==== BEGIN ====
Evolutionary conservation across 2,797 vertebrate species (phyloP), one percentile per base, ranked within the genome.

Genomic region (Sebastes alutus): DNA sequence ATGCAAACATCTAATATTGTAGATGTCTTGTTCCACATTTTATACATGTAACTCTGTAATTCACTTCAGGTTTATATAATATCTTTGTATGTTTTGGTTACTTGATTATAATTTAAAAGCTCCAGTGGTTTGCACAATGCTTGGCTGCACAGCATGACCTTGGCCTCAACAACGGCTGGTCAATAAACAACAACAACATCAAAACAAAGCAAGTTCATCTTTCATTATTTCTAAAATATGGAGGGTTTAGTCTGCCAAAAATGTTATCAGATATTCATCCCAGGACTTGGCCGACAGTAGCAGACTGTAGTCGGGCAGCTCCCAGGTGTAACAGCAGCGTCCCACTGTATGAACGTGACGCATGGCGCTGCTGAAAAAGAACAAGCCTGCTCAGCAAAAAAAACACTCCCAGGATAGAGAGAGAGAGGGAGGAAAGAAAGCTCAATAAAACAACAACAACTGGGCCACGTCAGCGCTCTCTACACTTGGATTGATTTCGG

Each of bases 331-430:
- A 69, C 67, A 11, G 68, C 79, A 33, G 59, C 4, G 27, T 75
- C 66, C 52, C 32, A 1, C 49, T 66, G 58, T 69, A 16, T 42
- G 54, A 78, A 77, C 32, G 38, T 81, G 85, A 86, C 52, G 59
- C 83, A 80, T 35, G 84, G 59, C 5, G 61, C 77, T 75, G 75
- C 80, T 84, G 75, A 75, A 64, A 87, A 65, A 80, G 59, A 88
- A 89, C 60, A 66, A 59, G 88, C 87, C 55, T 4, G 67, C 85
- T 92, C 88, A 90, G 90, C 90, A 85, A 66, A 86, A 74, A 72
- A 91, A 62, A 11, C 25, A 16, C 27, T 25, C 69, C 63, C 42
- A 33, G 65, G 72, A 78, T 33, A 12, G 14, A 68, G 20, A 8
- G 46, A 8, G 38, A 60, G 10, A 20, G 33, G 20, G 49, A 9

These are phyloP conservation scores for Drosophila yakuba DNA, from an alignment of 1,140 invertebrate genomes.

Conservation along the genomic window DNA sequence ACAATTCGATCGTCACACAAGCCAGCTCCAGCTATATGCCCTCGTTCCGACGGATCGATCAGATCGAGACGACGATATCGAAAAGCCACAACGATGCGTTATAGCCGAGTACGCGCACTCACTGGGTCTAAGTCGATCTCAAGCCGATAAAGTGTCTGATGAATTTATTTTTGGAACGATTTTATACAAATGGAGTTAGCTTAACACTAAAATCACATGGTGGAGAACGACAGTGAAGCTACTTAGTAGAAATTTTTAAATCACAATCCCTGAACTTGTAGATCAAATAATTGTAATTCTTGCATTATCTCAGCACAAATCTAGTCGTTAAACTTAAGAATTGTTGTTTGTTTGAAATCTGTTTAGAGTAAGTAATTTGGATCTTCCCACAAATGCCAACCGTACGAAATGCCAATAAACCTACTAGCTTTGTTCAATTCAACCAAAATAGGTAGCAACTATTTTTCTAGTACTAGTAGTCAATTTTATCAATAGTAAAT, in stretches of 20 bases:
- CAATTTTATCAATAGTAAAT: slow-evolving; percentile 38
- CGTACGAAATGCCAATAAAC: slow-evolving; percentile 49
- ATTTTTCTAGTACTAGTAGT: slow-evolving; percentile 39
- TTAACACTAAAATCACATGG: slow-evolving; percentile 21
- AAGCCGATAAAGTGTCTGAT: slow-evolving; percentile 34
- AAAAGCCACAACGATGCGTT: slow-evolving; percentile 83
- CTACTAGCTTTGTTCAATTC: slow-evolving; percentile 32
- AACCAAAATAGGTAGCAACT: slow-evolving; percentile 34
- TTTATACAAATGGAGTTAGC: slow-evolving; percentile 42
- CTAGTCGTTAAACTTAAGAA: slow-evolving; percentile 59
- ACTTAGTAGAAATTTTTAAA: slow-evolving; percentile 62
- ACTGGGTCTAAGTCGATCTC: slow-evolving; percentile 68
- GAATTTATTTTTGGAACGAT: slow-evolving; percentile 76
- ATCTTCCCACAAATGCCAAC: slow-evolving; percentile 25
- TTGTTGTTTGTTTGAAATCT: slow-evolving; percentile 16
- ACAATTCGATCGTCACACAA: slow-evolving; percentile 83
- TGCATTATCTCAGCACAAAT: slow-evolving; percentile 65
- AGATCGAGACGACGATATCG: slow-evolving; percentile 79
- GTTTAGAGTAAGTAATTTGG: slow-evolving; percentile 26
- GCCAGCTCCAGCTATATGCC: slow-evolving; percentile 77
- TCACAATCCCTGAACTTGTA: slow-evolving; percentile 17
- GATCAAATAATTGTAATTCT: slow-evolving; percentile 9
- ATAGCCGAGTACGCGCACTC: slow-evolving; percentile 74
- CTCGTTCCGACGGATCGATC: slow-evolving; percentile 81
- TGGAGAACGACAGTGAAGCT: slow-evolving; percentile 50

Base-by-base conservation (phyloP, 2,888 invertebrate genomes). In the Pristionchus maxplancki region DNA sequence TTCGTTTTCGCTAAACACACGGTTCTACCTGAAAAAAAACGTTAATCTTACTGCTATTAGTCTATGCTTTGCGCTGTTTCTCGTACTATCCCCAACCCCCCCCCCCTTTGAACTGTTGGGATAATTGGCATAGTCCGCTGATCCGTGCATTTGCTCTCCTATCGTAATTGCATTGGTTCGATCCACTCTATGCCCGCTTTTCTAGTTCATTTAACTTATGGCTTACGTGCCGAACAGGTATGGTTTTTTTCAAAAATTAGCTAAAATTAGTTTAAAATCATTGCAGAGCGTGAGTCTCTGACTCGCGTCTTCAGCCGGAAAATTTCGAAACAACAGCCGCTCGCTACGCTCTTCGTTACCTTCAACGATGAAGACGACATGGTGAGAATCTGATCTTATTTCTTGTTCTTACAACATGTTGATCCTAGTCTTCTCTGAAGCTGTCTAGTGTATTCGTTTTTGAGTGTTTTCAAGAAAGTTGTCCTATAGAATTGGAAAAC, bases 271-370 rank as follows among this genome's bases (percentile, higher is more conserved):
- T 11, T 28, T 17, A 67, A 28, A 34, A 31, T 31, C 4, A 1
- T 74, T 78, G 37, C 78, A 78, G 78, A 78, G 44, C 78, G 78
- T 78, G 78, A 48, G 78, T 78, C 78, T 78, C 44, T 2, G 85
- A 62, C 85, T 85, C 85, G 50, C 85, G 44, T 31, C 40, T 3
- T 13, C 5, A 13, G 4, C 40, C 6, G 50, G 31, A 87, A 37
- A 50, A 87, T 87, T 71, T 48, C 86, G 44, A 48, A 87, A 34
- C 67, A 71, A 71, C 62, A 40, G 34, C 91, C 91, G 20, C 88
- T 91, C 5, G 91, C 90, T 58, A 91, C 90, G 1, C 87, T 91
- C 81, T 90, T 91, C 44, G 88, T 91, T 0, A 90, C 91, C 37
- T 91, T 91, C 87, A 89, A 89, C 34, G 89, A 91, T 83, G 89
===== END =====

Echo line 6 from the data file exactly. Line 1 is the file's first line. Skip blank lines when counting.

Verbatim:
- G 54, A 78, A 77, C 32, G 38, T 81, G 85, A 86, C 52, G 59